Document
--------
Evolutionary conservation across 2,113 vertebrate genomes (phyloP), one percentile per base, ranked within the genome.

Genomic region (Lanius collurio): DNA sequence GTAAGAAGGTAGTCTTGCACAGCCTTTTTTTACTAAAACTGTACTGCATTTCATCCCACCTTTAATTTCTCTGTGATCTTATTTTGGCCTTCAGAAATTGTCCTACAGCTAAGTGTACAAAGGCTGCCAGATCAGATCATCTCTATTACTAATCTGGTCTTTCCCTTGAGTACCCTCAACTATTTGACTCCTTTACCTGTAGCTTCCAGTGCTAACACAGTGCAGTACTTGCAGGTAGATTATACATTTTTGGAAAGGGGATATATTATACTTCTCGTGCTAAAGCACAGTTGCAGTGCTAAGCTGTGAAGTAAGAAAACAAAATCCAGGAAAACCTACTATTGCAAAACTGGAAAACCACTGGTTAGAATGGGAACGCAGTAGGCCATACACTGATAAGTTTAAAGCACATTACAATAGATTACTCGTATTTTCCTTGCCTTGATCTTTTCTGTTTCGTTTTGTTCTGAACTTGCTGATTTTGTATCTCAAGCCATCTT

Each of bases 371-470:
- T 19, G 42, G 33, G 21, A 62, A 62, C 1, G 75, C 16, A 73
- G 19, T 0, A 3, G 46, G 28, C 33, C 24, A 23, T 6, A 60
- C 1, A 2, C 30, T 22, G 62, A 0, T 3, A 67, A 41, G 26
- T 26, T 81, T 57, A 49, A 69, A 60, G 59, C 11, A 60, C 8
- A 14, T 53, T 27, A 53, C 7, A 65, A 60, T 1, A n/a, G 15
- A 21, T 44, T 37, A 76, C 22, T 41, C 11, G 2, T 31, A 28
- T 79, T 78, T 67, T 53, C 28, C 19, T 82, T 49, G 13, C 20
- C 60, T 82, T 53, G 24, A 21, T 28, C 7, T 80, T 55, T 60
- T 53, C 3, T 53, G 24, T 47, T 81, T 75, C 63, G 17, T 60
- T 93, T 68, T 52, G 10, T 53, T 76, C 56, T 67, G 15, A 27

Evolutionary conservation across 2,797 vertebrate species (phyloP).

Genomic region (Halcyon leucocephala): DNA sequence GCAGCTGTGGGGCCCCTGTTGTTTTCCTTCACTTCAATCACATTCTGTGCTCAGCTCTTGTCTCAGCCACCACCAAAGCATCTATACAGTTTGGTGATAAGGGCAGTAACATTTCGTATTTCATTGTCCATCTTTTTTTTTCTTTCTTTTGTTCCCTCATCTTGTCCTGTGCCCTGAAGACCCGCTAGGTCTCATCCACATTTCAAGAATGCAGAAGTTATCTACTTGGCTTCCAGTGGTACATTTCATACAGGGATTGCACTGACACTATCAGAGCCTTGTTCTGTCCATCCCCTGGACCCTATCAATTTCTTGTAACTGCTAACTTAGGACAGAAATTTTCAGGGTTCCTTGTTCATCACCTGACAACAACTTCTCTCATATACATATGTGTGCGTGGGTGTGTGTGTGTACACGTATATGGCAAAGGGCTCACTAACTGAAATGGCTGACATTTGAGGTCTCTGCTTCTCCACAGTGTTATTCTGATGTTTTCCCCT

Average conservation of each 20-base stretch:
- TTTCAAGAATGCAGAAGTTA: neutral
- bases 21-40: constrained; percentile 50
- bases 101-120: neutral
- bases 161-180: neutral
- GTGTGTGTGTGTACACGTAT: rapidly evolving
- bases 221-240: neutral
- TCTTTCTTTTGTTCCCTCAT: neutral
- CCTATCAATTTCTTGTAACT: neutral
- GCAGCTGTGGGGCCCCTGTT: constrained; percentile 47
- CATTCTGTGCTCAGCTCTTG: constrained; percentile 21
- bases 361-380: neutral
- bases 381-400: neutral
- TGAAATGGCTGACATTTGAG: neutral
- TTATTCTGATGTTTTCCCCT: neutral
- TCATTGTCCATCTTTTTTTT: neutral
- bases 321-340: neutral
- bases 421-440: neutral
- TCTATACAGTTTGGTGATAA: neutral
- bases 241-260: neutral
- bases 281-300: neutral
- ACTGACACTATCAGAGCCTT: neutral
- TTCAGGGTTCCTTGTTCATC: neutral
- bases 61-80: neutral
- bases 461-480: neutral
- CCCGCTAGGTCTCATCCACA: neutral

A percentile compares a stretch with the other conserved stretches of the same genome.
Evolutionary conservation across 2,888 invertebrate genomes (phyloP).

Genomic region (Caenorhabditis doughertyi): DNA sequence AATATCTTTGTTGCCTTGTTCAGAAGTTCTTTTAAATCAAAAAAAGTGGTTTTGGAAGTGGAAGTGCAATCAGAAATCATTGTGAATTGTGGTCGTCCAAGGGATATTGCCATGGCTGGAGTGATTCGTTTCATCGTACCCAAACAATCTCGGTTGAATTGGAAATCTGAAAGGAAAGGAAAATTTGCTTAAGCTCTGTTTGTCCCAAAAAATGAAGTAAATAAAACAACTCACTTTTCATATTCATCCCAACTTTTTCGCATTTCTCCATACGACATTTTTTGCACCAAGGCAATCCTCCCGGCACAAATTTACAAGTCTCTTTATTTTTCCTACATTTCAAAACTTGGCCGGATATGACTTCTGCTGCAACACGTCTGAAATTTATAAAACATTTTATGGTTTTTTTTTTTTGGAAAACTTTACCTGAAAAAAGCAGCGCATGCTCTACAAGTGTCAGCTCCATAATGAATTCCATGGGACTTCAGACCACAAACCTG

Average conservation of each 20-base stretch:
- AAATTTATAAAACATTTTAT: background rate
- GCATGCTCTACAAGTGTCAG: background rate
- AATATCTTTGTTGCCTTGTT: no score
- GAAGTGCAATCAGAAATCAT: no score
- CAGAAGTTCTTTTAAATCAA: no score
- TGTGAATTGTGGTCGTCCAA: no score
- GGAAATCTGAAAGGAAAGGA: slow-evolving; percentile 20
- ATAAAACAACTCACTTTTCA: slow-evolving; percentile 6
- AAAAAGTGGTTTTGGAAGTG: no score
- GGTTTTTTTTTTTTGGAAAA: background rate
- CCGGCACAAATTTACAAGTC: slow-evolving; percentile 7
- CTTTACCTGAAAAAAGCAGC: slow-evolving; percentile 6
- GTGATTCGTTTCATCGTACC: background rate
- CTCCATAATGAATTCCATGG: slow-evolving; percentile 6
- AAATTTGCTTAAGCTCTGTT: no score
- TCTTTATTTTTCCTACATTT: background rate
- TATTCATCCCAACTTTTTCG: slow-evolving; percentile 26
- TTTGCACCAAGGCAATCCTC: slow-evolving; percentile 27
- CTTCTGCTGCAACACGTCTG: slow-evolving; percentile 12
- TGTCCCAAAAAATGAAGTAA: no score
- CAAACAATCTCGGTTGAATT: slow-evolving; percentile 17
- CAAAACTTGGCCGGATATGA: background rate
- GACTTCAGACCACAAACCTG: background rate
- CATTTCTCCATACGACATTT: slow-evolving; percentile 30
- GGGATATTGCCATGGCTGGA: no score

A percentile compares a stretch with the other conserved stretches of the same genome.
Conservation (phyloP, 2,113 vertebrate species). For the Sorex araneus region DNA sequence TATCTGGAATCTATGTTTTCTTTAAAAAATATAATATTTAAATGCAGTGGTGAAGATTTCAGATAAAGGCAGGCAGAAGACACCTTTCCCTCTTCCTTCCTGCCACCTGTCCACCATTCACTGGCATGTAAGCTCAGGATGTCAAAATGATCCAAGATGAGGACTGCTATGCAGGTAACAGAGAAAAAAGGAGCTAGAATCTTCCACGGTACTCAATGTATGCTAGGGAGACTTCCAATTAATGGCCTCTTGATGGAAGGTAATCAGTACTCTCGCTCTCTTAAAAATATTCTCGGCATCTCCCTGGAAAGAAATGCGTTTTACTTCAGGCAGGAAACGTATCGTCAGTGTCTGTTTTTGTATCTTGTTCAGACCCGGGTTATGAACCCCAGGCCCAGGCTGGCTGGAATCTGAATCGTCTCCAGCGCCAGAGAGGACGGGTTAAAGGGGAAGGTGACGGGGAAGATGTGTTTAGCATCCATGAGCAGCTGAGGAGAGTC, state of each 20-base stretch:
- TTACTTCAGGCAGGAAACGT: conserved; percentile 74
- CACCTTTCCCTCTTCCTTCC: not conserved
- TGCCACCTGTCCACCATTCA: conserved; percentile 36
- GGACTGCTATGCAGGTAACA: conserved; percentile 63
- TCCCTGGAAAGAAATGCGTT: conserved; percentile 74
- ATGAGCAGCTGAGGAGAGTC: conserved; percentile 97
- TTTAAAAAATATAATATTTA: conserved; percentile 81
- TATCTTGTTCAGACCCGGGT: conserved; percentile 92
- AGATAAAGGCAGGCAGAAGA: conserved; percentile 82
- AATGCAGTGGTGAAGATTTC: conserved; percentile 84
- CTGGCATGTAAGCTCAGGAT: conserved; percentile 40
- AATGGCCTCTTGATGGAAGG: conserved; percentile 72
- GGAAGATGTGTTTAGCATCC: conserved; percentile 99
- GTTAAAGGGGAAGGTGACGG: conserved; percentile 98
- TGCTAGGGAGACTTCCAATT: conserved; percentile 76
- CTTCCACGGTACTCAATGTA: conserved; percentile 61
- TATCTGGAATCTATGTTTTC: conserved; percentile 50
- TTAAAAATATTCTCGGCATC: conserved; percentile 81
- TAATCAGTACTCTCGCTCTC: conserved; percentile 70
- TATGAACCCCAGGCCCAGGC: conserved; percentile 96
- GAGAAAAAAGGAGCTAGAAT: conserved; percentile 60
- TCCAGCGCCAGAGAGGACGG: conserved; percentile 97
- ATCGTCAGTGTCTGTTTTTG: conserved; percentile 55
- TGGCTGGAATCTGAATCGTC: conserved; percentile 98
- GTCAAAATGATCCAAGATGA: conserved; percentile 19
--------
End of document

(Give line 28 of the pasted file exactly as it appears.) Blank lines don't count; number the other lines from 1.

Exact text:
- bases 381-400: neutral